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Continued from product description on Home Crafts' Page One...

Historical Background: The lucet is used to make a square braid much like that of the spool knitter. Yarn or pearl cotton is the choice for beginners but silk thread or floss is sometimes preferred by advanced workers. Once the basic technique is learned, intricate patterns with two or three different colored threads and twisted stitches can be employed. The possibilities are endless. The end product can be used for drawstring bags, decorative cording on jackets, button loops, lacing for clothing, or anything one can imagine!

A lucet is a small handheld tool used to make a braided cord. It is sometimes referred to as a "lucet fork" or "chain fork." It is shaped like a miniature lyre with a small hole in the center. The resulting cord can be simple or, with more technique, a fancier cord can be produced. The lucet is thought to have been used during the Viking era as archeological research has discovered man-made bone objects shaped like lucets. This craft tool was commonly used in Europe during the 16th century, and most women would have had one in their own sewing basket. When machine-made cords came into use during the 1830s, use of the lucet diminished. This small tool has had a few popular revivals, first in the mid-19th century and then later during the Edwardian era (1901-1910). There is more lucet information available today than ever before and because of this, the lucet is making yet another comeback.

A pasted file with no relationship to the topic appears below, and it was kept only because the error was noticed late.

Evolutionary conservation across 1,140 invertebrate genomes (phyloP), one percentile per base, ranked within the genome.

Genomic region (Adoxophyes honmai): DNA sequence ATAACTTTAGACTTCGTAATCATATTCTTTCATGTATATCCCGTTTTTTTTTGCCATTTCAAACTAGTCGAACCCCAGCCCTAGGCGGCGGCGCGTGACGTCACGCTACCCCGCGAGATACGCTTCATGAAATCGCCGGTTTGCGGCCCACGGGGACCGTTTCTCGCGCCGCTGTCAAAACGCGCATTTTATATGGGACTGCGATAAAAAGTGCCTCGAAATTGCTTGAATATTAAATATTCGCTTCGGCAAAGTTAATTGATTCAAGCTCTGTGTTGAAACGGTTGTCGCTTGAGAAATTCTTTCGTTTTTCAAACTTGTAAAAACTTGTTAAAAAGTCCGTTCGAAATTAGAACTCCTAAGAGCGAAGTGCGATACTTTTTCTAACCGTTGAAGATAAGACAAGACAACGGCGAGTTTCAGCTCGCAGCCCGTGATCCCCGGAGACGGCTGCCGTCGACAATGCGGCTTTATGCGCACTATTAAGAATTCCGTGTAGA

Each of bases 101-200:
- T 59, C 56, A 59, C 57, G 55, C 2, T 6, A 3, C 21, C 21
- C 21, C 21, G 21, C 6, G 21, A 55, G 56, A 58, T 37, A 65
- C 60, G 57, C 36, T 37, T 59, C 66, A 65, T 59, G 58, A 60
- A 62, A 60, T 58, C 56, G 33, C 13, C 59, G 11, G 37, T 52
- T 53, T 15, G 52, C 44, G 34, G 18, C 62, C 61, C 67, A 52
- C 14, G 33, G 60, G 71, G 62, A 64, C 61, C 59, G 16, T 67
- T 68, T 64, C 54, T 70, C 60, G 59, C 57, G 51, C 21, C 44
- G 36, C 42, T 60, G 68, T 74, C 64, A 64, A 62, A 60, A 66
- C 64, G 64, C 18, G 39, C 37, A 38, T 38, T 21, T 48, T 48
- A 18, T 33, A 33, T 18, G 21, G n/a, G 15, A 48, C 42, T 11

Lucets have been made of natural materials such as bone, wood, or horn (which was usually used by less-affluent families). Wealthier women had fancy lucets made from ivory, tortoise-shell, or mother of pearl. Some surviving examples of lucets have beautiful metal inlays, with steel being a favorite at the end of the 18th century.

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